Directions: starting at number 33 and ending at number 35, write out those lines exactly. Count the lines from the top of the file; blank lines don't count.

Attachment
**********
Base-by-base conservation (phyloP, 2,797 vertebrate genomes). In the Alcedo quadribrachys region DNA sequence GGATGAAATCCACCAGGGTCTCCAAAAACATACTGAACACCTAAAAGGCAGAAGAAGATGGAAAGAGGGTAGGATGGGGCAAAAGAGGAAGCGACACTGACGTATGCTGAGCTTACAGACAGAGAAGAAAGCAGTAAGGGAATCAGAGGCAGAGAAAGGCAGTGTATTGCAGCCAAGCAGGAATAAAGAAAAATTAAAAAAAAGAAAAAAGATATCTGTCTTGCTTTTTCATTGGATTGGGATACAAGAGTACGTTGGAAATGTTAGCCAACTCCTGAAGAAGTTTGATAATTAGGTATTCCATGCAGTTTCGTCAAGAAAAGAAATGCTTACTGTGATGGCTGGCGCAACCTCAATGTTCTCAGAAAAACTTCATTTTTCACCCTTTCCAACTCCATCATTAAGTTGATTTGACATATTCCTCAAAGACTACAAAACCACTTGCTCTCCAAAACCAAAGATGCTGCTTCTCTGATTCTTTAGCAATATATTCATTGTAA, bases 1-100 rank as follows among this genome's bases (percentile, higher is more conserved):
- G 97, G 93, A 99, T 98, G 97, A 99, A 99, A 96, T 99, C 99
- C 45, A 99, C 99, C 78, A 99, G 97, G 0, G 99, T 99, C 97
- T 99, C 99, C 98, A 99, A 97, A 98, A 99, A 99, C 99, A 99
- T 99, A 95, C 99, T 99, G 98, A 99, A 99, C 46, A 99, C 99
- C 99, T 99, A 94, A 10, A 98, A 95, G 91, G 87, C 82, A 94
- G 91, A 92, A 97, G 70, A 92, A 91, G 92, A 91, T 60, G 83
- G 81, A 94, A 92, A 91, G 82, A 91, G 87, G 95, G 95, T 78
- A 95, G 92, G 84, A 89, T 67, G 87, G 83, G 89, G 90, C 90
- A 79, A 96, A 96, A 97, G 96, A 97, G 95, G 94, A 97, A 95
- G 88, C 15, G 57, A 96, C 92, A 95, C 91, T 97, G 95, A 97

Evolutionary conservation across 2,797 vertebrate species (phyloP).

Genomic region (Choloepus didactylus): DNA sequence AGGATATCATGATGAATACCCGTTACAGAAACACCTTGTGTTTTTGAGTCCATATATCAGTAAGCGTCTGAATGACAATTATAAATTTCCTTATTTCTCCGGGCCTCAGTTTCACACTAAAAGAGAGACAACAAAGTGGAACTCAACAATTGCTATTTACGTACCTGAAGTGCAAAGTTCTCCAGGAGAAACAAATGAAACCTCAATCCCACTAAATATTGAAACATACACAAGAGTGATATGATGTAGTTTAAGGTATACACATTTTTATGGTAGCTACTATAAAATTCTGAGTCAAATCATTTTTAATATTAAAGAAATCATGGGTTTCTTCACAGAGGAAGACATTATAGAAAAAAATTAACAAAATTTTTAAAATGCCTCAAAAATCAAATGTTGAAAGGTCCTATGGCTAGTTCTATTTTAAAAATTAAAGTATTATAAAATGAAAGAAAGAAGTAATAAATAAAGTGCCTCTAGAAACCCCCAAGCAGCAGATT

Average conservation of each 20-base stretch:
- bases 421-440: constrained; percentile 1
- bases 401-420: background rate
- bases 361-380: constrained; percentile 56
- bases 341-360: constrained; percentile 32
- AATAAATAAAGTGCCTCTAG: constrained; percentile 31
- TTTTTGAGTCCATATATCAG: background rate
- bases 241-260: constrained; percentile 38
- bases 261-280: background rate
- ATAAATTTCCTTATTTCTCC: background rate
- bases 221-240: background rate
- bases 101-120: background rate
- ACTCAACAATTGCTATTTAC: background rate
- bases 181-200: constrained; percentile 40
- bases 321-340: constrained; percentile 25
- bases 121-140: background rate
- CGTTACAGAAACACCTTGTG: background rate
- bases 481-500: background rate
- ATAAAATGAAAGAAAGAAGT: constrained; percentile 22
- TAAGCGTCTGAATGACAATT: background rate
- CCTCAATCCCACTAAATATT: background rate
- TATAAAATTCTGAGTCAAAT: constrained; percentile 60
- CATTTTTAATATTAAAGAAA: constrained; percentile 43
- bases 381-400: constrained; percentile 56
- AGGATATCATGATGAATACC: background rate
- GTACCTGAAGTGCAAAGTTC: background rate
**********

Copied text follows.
- TAAGCGTCTGAATGACAATT: background rate
- CCTCAATCCCACTAAATATT: background rate
- TATAAAATTCTGAGTCAAAT: constrained; percentile 60